Magazine article World Literature Today

The Silence That Remains

Magazine article World Literature Today

The Silence That Remains

Article excerpt

Ghassan Zaqtan. The Silence That Remains. Trans. Fady Joudah. Port Townsend, Washington. Copper Canyon Press. 2017. 255 pages.

In the preface to Ghassan Zaqtan's The Silence That Remains, translator Fady Joudah tells the reader: "To have memory and to articulate memory are two different things. . . . The more one attempts to capture memory and enunciate it, the more one is resigned to an endless task" Zaqtan writes in the caesura between memory and recollection, endlessly cataloging imperfectly rendered experience in the poems of this fine collection, capably rendered and introduced to English readers by Joudah (see WLT, March 2016, 31-36).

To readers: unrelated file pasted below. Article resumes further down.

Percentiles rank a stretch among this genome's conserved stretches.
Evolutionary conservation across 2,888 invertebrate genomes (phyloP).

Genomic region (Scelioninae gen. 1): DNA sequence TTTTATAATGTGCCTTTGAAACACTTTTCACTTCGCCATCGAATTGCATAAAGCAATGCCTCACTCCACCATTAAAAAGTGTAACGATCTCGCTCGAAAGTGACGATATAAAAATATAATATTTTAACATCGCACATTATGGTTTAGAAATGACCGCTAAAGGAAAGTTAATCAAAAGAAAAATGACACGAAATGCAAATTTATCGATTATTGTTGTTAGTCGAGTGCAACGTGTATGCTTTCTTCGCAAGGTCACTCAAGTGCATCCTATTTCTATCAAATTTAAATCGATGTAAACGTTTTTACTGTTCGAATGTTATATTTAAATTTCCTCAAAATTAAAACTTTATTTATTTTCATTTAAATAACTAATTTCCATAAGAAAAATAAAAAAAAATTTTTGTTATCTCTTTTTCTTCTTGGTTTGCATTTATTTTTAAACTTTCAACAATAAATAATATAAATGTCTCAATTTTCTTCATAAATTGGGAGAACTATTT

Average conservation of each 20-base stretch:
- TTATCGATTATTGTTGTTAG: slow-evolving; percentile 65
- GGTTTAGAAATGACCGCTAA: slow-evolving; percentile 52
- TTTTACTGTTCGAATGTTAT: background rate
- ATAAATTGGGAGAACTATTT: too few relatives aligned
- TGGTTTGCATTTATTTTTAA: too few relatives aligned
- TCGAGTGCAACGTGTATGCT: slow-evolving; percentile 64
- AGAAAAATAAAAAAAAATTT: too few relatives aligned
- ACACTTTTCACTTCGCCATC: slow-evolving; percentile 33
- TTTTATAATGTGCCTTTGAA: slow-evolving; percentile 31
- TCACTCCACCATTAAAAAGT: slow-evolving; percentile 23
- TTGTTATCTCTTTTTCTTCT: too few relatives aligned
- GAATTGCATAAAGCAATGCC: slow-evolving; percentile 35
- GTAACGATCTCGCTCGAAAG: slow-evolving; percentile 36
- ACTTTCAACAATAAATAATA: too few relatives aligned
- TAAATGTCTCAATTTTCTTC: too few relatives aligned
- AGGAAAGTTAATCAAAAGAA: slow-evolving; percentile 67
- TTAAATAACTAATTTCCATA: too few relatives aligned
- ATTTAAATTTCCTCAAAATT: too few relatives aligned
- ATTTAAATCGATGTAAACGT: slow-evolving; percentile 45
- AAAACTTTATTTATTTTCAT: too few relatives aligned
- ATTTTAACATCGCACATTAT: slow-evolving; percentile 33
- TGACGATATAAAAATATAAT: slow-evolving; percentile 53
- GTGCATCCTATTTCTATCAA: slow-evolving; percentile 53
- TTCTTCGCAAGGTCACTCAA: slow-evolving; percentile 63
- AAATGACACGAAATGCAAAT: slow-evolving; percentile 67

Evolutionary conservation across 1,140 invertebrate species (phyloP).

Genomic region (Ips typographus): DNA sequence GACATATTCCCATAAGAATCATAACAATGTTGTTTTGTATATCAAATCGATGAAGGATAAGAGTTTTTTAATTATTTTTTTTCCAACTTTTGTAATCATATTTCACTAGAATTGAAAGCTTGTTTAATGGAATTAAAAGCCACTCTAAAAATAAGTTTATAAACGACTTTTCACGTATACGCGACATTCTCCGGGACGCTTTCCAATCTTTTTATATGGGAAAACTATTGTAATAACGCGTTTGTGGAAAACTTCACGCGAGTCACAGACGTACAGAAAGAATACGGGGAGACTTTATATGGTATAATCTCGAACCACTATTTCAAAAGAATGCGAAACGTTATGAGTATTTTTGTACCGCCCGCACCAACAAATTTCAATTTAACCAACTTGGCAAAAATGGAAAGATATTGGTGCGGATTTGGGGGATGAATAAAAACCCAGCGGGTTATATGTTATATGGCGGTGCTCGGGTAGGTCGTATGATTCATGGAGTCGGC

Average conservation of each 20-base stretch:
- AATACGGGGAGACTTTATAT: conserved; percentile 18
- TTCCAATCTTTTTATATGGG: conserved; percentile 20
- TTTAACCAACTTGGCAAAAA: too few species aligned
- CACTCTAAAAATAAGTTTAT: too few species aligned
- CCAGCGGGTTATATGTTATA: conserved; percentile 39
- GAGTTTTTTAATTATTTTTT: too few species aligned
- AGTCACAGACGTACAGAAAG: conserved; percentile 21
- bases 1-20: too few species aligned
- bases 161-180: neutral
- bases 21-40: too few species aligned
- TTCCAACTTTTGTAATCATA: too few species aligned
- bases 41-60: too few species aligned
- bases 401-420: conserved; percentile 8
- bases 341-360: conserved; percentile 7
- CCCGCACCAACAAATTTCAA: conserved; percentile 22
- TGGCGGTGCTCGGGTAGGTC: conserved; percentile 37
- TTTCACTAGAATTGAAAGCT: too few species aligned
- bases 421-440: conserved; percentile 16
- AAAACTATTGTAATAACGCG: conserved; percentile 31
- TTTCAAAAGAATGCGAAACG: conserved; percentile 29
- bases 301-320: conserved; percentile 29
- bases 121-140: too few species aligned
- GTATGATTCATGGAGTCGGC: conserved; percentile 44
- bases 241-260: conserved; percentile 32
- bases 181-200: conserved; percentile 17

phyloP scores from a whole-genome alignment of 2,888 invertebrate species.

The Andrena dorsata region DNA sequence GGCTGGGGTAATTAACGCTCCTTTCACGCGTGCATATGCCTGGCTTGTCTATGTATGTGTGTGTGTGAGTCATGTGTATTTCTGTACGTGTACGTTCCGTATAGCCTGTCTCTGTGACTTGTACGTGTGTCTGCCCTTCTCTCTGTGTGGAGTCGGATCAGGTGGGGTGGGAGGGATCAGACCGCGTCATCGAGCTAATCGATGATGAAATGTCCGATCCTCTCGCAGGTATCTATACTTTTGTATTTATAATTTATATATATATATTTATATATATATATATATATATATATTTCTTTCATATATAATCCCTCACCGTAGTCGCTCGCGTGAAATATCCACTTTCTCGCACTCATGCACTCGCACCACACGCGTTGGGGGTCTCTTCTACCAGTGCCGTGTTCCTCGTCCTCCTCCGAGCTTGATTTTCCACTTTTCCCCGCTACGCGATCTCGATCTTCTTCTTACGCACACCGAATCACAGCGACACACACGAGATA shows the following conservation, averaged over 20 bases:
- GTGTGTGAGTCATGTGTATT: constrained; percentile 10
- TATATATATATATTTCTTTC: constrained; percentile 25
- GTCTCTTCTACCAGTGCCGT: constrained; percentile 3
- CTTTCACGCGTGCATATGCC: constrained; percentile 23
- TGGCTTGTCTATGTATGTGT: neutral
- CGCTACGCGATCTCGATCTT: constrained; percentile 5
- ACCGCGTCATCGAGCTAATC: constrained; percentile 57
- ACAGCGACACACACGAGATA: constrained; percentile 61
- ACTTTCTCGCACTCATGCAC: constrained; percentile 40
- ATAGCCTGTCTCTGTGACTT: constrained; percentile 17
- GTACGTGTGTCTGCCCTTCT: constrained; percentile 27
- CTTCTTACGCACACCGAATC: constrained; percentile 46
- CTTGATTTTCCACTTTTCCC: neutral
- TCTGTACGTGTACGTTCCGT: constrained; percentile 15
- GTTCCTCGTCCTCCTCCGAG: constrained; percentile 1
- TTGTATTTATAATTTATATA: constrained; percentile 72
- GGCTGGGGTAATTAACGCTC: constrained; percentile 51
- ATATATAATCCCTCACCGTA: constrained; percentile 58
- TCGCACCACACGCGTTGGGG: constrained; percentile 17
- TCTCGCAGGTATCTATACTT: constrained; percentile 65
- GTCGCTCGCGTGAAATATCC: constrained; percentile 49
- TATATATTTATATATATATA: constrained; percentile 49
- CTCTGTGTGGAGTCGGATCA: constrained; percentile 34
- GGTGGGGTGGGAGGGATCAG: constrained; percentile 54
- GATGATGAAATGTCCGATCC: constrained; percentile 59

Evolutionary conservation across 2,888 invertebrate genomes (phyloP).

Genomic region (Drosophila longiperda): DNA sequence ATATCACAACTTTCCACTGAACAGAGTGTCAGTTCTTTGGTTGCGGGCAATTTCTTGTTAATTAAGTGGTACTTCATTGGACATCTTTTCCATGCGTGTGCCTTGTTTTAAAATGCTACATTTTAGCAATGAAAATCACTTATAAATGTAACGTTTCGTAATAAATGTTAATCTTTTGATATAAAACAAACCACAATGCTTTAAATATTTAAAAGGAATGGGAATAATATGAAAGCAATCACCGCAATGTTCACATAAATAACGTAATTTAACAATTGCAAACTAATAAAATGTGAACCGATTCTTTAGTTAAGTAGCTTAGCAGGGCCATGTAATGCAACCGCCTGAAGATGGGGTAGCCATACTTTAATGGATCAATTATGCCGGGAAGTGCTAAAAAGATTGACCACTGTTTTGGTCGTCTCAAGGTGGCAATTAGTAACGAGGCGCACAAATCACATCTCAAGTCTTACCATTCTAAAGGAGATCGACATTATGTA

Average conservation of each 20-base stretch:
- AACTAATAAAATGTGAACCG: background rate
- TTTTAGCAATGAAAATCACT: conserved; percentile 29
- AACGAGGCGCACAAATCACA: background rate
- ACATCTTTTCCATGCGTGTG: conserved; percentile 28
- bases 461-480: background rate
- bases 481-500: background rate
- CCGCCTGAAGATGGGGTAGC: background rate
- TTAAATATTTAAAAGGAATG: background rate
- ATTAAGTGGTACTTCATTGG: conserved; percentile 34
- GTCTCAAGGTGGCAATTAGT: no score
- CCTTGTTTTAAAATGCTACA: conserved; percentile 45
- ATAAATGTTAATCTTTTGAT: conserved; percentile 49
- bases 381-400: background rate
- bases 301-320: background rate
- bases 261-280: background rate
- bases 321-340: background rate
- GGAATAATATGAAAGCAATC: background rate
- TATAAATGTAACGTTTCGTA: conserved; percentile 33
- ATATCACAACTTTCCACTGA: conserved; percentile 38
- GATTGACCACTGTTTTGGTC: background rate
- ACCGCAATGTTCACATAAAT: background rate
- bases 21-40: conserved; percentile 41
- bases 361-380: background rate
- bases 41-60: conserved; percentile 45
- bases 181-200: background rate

Joudah describes Zaqtan as a kind of "art historian" of his own experience, and many of the spare poems of this collection engage memory in the manner of black-and-white photographs: they emphasize by shadow or absence; they frame what can be recollected, leaving plenty of room for that which remains outside the frame to speak. In "Their Absence," Zaqtan writes, "And what remains / but little little / and their shirts / fabric that spreads on trees / and their shirts // banners that tug / only at trees // and are not retrieved."

The poems of this collection are grounded in the quotidian-ashtrays, handkerchiefs, the timbre of a village accent "good for reading, singing, and seduction when I drink." Emanating from these artifacts of dailiness, Zaqtan poses the question that best defines his poetics, captured in the epigraph to The Heroism of Things, which is included in this collection; "I'm mystified / how do I / rearrange the poem / everything's been said. …

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